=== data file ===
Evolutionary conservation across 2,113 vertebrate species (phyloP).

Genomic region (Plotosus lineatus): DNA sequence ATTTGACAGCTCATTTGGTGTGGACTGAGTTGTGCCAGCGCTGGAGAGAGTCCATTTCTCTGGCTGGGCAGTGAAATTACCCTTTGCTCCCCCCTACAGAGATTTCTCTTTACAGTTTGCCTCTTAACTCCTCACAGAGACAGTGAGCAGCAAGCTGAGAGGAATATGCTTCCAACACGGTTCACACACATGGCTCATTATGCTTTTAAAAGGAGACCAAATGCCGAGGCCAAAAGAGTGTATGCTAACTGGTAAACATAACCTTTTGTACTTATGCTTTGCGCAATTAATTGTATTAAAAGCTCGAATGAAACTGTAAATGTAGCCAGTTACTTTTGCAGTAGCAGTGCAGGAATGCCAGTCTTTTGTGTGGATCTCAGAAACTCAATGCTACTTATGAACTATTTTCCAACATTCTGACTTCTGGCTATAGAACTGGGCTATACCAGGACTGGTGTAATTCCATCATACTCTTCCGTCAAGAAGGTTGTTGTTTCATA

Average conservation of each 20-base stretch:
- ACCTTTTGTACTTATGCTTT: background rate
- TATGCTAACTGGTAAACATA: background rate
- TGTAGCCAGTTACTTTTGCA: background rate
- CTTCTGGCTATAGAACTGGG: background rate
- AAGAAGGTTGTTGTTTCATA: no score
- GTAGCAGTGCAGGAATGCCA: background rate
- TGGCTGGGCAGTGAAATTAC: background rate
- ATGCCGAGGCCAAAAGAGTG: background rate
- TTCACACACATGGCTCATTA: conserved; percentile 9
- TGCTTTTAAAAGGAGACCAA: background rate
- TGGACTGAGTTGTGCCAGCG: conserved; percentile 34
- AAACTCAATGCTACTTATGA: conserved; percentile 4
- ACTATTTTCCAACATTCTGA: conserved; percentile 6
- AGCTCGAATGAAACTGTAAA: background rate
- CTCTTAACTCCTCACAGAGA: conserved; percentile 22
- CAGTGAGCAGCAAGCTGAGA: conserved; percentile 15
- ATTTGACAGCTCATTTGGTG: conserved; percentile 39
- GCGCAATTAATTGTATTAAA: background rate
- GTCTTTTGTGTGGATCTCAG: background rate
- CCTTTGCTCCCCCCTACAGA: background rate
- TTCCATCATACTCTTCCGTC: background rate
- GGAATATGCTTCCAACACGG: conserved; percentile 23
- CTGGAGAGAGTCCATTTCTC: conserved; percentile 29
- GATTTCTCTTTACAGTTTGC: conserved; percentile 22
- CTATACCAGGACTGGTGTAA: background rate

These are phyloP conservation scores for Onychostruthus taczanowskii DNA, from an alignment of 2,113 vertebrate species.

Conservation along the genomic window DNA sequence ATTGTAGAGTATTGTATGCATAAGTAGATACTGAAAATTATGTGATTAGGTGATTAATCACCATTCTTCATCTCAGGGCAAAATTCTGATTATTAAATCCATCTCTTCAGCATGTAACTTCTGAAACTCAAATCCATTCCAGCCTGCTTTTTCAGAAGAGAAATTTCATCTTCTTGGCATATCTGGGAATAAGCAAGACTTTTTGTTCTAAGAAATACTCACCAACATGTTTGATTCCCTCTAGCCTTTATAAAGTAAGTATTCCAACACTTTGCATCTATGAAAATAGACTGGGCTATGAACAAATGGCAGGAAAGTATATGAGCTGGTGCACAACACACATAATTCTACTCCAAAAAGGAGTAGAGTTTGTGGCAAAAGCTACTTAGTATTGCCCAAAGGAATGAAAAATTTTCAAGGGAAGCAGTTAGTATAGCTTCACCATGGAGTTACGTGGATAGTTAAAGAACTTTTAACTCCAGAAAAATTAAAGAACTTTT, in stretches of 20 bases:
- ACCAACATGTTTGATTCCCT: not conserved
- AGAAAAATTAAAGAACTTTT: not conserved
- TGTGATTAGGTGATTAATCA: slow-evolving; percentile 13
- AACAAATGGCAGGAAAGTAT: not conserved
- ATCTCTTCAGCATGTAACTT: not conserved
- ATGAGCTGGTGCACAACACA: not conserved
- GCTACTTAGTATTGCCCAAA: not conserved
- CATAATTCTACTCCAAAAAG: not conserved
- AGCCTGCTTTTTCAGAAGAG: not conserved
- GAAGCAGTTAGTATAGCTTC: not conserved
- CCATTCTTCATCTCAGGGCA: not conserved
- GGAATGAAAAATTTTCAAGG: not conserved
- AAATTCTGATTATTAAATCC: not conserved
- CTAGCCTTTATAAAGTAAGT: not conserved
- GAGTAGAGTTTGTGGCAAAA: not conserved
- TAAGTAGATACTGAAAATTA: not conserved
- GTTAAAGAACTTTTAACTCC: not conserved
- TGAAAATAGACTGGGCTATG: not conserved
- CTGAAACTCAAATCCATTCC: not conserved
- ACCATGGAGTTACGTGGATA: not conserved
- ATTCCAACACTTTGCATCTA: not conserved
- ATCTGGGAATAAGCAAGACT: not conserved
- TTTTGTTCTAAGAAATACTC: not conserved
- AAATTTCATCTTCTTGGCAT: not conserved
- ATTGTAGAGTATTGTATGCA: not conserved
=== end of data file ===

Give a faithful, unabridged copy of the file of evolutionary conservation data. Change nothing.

Evolutionary conservation across 2,113 vertebrate species (phyloP).

Genomic region (Plotosus lineatus): DNA sequence ATTTGACAGCTCATTTGGTGTGGACTGAGTTGTGCCAGCGCTGGAGAGAGTCCATTTCTCTGGCTGGGCAGTGAAATTACCCTTTGCTCCCCCCTACAGAGATTTCTCTTTACAGTTTGCCTCTTAACTCCTCACAGAGACAGTGAGCAGCAAGCTGAGAGGAATATGCTTCCAACACGGTTCACACACATGGCTCATTATGCTTTTAAAAGGAGACCAAATGCCGAGGCCAAAAGAGTGTATGCTAACTGGTAAACATAACCTTTTGTACTTATGCTTTGCGCAATTAATTGTATTAAAAGCTCGAATGAAACTGTAAATGTAGCCAGTTACTTTTGCAGTAGCAGTGCAGGAATGCCAGTCTTTTGTGTGGATCTCAGAAACTCAATGCTACTTATGAACTATTTTCCAACATTCTGACTTCTGGCTATAGAACTGGGCTATACCAGGACTGGTGTAATTCCATCATACTCTTCCGTCAAGAAGGTTGTTGTTTCATA

Average conservation of each 20-base stretch:
- ACCTTTTGTACTTATGCTTT: background rate
- TATGCTAACTGGTAAACATA: background rate
- TGTAGCCAGTTACTTTTGCA: background rate
- CTTCTGGCTATAGAACTGGG: background rate
- AAGAAGGTTGTTGTTTCATA: no score
- GTAGCAGTGCAGGAATGCCA: background rate
- TGGCTGGGCAGTGAAATTAC: background rate
- ATGCCGAGGCCAAAAGAGTG: background rate
- TTCACACACATGGCTCATTA: conserved; percentile 9
- TGCTTTTAAAAGGAGACCAA: background rate
- TGGACTGAGTTGTGCCAGCG: conserved; percentile 34
- AAACTCAATGCTACTTATGA: conserved; percentile 4
- ACTATTTTCCAACATTCTGA: conserved; percentile 6
- AGCTCGAATGAAACTGTAAA: background rate
- CTCTTAACTCCTCACAGAGA: conserved; percentile 22
- CAGTGAGCAGCAAGCTGAGA: conserved; percentile 15
- ATTTGACAGCTCATTTGGTG: conserved; percentile 39
- GCGCAATTAATTGTATTAAA: background rate
- GTCTTTTGTGTGGATCTCAG: background rate
- CCTTTGCTCCCCCCTACAGA: background rate
- TTCCATCATACTCTTCCGTC: background rate
- GGAATATGCTTCCAACACGG: conserved; percentile 23
- CTGGAGAGAGTCCATTTCTC: conserved; percentile 29
- GATTTCTCTTTACAGTTTGC: conserved; percentile 22
- CTATACCAGGACTGGTGTAA: background rate

These are phyloP conservation scores for Onychostruthus taczanowskii DNA, from an alignment of 2,113 vertebrate species.

Conservation along the genomic window DNA sequence ATTGTAGAGTATTGTATGCATAAGTAGATACTGAAAATTATGTGATTAGGTGATTAATCACCATTCTTCATCTCAGGGCAAAATTCTGATTATTAAATCCATCTCTTCAGCATGTAACTTCTGAAACTCAAATCCATTCCAGCCTGCTTTTTCAGAAGAGAAATTTCATCTTCTTGGCATATCTGGGAATAAGCAAGACTTTTTGTTCTAAGAAATACTCACCAACATGTTTGATTCCCTCTAGCCTTTATAAAGTAAGTATTCCAACACTTTGCATCTATGAAAATAGACTGGGCTATGAACAAATGGCAGGAAAGTATATGAGCTGGTGCACAACACACATAATTCTACTCCAAAAAGGAGTAGAGTTTGTGGCAAAAGCTACTTAGTATTGCCCAAAGGAATGAAAAATTTTCAAGGGAAGCAGTTAGTATAGCTTCACCATGGAGTTACGTGGATAGTTAAAGAACTTTTAACTCCAGAAAAATTAAAGAACTTTT, in stretches of 20 bases:
- ACCAACATGTTTGATTCCCT: not conserved
- AGAAAAATTAAAGAACTTTT: not conserved
- TGTGATTAGGTGATTAATCA: slow-evolving; percentile 13
- AACAAATGGCAGGAAAGTAT: not conserved
- ATCTCTTCAGCATGTAACTT: not conserved
- ATGAGCTGGTGCACAACACA: not conserved
- GCTACTTAGTATTGCCCAAA: not conserved
- CATAATTCTACTCCAAAAAG: not conserved
- AGCCTGCTTTTTCAGAAGAG: not conserved
- GAAGCAGTTAGTATAGCTTC: not conserved
- CCATTCTTCATCTCAGGGCA: not conserved
- GGAATGAAAAATTTTCAAGG: not conserved
- AAATTCTGATTATTAAATCC: not conserved
- CTAGCCTTTATAAAGTAAGT: not conserved
- GAGTAGAGTTTGTGGCAAAA: not conserved
- TAAGTAGATACTGAAAATTA: not conserved
- GTTAAAGAACTTTTAACTCC: not conserved
- TGAAAATAGACTGGGCTATG: not conserved
- CTGAAACTCAAATCCATTCC: not conserved
- ACCATGGAGTTACGTGGATA: not conserved
- ATTCCAACACTTTGCATCTA: not conserved
- ATCTGGGAATAAGCAAGACT: not conserved
- TTTTGTTCTAAGAAATACTC: not conserved
- AAATTTCATCTTCTTGGCAT: not conserved
- ATTGTAGAGTATTGTATGCA: not conserved